Irritable bowel syndrome
In Gastroenterology, irritable bowel syndrome (IBS) or spastic colon is a functional bowel disorder characterized by abdominal pain and changes in bowel habits which are not associated with any abnormalities seen on routine clinical testing. It is fairly common and makes up 20-50% of visits to gastroenterologists. Lower abdominal pain, and bloating associated with alteration of bowel habits and abdominal discomfort relieved with defecation are the most frequent symptoms. The abdominal pain type is usually described in a patient as either diarrhea-predominant (IBS-D), constipation-predominant (IBS-C) or IBS with alternating stool pattern (IBS-A). In some individuals, IBS may have an acute onset and develop after an infectious illness characterised by two or more of the following; fever, vomiting, acute diarrhoea, positive stool culture. This post infective IBS has been termed "Post infectious IBS" (IBS-PI) and is acute onset Rome II criteria positive. This condition is more homogenous, being mostly D-IBS and is drawing much clinical investigation.
The range of Symptoms relating to IBS is relatively broad, but the main symptom is usually abdominal pain or discomfort associated with changes in bowel habits in the absence of any apparent structural abnormality. The pain is commonly relieved by defecating or modulated by other triggers of gut motility. Generally there is no pain when patients are asleep. Symptoms usually start in young adulthood.
There appears to be an overlap of IBS with stress, chronic pelvic pain, fibromyalgia, chronic fatigue syndrome, the American folk medicine use of term hypoglycaemia, and various mental disorders (in a small minority). While no single explanation for this phenomenon exists, it does strengthen the view that there is a neurological and psychological component to IBS. Recent studies indicate that presynaptic neural effects secondary to the release of histamine (part of immune response) is likely related to these problems.
The role of hormones in IBS is not yet fully understood. Menstruation frequently triggers or exacerbates IBS symptoms, while pregnancy and menopause can either worsen or improve symptoms. Hormone replacement therapy is associated with an increased risk of developing IBS.
In 1978 Manning et al. found , from questionnaire data, that IBS sufferers reported four common symptoms. The Manning Criteria was established to distinguish organic causes for symptoms from those of IBS. In 1992 the Rome I Criteria were established by a multinational committee of specialists, which further refined the Manning Criteria. In 1998 the Rome Working Team proposed changes to the definition and diagnostic criteria for IBS to reflect new research data, and to improve clarity.
Physicians rely on a variety of procedures and laboratory tests to confirm a diagnosis. The cardinal requirement for the diagnosis of IBS is abdominal pain. The Rome II Criteria is used to diagnose IBS after a careful examination of a sufferer's medical history and physical abdominal examination which looks for any 'red flag' symptoms.
According to the Rome II committees of the Functional Brain Gut Research Group, IBS can be diagnosed based on at least 12 weeks, which need not be consecutive, of the preceding 12 months, there was abdominal discomfort or pain that had two out of three of these features:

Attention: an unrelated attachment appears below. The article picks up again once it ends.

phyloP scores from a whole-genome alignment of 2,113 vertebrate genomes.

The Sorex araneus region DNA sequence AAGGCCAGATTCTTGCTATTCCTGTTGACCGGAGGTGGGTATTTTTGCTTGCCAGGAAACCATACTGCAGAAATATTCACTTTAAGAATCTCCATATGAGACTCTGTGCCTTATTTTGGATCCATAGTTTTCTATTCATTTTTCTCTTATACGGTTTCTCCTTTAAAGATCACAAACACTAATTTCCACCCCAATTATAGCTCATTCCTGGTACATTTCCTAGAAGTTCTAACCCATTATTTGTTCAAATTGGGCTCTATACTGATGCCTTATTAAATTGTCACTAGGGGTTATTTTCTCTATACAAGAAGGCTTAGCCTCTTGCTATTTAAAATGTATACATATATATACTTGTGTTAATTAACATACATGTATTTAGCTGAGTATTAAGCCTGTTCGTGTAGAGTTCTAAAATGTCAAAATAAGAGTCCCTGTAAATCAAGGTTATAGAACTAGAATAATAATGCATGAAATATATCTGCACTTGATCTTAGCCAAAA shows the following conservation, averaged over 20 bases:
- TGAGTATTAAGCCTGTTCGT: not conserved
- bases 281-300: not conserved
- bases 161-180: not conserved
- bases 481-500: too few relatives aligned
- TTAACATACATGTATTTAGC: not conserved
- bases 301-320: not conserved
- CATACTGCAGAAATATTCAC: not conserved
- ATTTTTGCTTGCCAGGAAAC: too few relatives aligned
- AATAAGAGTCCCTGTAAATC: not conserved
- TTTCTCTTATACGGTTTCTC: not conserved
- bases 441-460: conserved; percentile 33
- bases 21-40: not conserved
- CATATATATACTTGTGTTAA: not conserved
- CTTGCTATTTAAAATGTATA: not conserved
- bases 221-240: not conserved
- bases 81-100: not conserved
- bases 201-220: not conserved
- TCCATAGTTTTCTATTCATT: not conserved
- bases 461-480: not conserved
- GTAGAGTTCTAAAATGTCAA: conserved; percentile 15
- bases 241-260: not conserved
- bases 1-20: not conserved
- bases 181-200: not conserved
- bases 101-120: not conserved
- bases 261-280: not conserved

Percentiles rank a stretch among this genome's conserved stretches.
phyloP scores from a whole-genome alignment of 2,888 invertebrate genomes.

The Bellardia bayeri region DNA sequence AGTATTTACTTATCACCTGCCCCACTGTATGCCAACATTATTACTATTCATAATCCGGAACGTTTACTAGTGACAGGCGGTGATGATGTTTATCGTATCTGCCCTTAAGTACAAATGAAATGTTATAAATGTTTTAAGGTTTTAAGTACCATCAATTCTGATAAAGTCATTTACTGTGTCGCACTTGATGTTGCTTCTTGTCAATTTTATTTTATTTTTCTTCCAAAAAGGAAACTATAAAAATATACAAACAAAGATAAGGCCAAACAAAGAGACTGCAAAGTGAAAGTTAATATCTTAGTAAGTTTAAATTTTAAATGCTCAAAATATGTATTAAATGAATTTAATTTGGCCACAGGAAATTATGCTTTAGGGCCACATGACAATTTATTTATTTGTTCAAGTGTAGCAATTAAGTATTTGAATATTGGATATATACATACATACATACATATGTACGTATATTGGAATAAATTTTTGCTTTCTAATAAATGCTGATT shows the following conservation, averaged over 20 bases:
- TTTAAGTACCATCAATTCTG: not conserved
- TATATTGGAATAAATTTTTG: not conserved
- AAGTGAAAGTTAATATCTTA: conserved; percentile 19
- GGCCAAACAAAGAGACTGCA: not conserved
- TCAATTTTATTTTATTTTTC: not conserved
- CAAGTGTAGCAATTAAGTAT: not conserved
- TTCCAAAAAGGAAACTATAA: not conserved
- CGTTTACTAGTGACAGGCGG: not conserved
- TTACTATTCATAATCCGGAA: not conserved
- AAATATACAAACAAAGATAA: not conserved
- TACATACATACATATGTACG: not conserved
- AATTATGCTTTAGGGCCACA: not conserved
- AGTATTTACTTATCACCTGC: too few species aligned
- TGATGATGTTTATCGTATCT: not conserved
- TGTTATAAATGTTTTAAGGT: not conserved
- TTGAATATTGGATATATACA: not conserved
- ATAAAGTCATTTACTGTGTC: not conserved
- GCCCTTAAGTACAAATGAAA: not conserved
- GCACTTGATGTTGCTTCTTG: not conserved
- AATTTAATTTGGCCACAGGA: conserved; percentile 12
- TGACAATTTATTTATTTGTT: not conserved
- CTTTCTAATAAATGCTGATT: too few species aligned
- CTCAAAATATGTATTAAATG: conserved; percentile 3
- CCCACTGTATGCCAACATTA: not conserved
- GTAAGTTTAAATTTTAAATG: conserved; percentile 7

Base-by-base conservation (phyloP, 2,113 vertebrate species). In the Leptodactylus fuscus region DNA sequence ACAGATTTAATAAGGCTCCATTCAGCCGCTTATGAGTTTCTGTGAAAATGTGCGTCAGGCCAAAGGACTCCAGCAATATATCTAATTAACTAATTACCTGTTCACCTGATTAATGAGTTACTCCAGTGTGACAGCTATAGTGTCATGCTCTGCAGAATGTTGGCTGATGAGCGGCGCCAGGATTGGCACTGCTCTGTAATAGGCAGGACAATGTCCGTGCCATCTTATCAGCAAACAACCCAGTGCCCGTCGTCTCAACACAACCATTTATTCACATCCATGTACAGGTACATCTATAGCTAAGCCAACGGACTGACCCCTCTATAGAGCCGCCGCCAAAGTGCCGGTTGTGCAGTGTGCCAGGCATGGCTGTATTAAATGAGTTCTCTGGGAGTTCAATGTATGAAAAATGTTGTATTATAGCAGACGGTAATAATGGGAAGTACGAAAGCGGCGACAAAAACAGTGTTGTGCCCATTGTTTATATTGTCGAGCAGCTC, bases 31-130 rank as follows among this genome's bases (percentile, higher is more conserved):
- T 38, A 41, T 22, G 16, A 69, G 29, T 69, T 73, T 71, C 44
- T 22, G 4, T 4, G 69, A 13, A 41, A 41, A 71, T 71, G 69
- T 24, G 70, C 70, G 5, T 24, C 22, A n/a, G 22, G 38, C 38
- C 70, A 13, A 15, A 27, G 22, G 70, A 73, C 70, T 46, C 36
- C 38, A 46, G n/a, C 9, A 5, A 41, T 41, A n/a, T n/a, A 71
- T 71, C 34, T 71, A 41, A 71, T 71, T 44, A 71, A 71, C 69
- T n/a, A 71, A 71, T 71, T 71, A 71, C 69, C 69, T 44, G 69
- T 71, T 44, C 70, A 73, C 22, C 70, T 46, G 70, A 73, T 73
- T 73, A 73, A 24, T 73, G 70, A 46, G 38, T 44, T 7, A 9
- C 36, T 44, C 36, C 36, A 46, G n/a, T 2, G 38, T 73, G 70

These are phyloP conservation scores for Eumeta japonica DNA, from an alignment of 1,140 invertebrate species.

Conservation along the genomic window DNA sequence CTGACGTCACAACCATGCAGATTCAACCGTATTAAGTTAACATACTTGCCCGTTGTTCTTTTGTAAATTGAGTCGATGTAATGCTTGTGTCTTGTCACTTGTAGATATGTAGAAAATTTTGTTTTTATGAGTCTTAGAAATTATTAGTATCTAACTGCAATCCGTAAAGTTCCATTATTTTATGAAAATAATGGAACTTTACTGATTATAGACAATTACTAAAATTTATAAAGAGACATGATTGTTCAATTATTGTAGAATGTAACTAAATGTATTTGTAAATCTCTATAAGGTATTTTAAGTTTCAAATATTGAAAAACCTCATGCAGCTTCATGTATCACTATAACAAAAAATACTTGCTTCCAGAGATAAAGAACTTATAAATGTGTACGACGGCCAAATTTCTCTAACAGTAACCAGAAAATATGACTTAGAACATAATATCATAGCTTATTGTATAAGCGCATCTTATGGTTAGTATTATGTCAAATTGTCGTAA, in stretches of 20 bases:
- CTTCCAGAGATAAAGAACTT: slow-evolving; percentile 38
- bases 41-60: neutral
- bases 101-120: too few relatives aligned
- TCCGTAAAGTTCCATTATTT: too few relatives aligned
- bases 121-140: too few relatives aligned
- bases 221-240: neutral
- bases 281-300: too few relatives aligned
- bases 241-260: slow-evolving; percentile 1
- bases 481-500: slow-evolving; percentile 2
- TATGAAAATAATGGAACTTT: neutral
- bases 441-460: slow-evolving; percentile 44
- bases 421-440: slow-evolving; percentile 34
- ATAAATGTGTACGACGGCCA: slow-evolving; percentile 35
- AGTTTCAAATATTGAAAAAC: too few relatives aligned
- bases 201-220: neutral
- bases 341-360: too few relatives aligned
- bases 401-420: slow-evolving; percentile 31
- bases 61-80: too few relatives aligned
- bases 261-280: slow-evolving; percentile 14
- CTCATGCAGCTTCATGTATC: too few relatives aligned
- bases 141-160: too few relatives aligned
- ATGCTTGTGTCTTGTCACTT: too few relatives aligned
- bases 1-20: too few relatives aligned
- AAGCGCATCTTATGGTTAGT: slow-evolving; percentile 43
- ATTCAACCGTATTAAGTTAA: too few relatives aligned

- Relieved with defecation; and/or
- Onset associated with a change in frequency of stool; and/or
- Onset associated with a change in form (appearance) of stool.
Symptoms that cumulatively support the diagnosis of IBS:
- Abnormal stool frequency (for research purposes, “abnormal” may be defined as greater than 3 bowel movements per day and less than 3 bowel movements per week);
- Abnormal stool form (lumpy/hard or loose/watery stool);
- Abnormal stool passage (straining, urgency, or feeling of incomplete evacuation);
- Passage of mucus;
- Bloating or feeling of abdominal distention.
Supportive Symptoms of IBS:
- A) Fewer than three bowel movements a week
- B) More than three bowel movements a day
- C) Hard or lumpy stools
- D) Loose (mushy) or watery stools
- E) Straining during a bowel movement
- F) Urgency (having to rush to have a bowel movement)
- G) Feeling of incomplete bowel movement
- H) Passing mucus (white material) during a bowel movement
- I) Abdominal fullness, bloating, or swelling
Diarrhea-predominant: At least 1 of B, D, F and none of A, C, E; or at least 2 of B, D, F and one of A or E. Hard or lumpy stools do not qualify.
Constipation-predominant: At least 1 of A, C, E and none of B, D, F; or at least 2 of A, C, E and one of B, D or F.
Red Flag symptoms which are NOT typical of IBS:
- Pain that awakens/interferes with sleep
- Diarrhea that awakens/interferes with sleep
- Blood in the stool (visible or occult)
- Weight loss
- Abnormal physical examination
An update to these criteria was issued at the ROME III conference and published in May, 2006.  The validity of subtypes is called into question: "The validity and stability of such subtypes over time is unknown and should be the subject of future research." and "Because of the characteristic symptom instability, we prefer the terms IBS with constipation and IBS with diarrhea instead of constipation- and diarrhea-predominant IBS. In this categorical system, many people whose features place them close to a subtype boundary change pattern without a major change in pathophysiology. Moreover, the heterogeneity and variable natural history of IBS significantly limit clinical trials of motility-active drugs and drug therapy in practice."